Schooling stripers on Lake Murray

Capt. Mike Glover said March is a great month for catching schooling stripers on Lake Murray. (Picture by Brian Cope)

Lake Murray’s stripers are feeding on the surface

When Capt. Mike Glover gets on Lake Murray’s waters early in the morning during March, he’s looking for birds.

“Spring is right around the corner and temperatures are warming up, and that means it’s time to start chasing schooling fish on Lake Murray. And one of the best ways to find those fish is by finding the birds first,” he said.

Those birds are dive-bombing baitfish that run to the surface attempting to escape stripers that are chasing them from below.

“When you find the birds, you’ll find the baitfish. And when you find the baitfish, you have found the stripers,” he said.

Schooling activity can happen any time of the day this month. But Glover (803-609-0066) said it’s always at its best first thing in the morning.

“You want to start early. Even on those bitterly cold mornings, you’re going to want to be on the water and in place shortly after sunrise. Just watch for the birds and watch for water that looks like its boiling,” he said.

When the fish are hitting the surface like that, Glover likes casting large topwater lures. Pencil poppers are among his favorites. He encourages his anglers to work the lure back steadily, ready to begin reeling when a striper slams it.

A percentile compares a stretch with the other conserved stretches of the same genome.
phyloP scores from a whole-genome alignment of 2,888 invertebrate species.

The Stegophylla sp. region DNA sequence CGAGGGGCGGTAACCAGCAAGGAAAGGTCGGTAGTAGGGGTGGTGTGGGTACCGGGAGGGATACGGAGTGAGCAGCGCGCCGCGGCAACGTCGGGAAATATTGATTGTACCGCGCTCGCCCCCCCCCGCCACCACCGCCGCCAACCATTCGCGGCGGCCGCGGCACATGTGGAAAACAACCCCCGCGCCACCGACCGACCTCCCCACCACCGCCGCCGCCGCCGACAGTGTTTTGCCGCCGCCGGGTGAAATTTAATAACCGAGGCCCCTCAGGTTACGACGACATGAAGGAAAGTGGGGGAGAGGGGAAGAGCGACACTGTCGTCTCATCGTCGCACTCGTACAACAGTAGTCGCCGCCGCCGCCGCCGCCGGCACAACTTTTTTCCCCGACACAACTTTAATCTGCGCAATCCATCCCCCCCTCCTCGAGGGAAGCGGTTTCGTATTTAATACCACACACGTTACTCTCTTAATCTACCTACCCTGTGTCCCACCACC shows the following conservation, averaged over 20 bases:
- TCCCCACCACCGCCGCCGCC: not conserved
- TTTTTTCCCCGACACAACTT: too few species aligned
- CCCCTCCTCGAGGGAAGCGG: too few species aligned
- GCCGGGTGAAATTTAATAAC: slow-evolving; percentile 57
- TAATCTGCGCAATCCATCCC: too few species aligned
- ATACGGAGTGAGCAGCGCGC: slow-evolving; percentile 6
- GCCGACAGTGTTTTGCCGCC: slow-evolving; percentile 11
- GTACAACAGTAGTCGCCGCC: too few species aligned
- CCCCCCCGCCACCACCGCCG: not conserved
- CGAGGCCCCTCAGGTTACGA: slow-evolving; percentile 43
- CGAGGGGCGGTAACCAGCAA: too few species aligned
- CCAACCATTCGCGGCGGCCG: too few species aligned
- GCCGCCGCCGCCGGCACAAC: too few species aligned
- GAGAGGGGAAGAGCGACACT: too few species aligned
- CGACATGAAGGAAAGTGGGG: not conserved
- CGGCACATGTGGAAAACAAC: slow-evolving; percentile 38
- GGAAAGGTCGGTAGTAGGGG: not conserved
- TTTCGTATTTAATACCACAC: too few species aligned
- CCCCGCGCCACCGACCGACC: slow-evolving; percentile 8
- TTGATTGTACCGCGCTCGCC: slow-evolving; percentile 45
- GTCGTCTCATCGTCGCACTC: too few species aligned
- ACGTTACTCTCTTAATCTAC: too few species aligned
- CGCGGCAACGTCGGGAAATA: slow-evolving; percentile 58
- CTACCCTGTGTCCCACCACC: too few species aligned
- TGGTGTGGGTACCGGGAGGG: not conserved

“The topwater bite will be very aggressive. Keep a good, tight grip on your rod and be ready while you’re reeling,” he said.

Change it up

Ivory-colored flukes are also great options. These are soft plastic lures that showcase lots of writhing action as you reel them. Anglers can change the speed of their retrieve to either burn them across the surface, or let them fall before, or while, reeling.

“When the stripers are hitting the surface, then suddenly stop, they’re going back down. That’s a good time to let the fluke sink before reeling,” he said. “You’ll catch a lot of stripers with that method right now,” he said.

And once the day starts warming up and the sun rises, the topwater action will slow down. That’s when Glover pulls out the planer boards and begins pulling lines staggered at a variety of depths ranging from 5 to 20 feet. Gizzard shad is his bait of choice here, but he said blueback herring works nicely as well. He keeps his boat running between 0.7 and 1 mph.

“I pull around creeks, points, and humps. It’s a productive strategy this time of year,” he said.

About Brian Cope 2745 Articles
Brian Cope is the editor of Carolina Sportsman. He has won numerous awards for his writing, photography, and videography. He is a retired Air Force combat communications technician, and has a B.A. in English Literature from the University of South Carolina. You can reach him at

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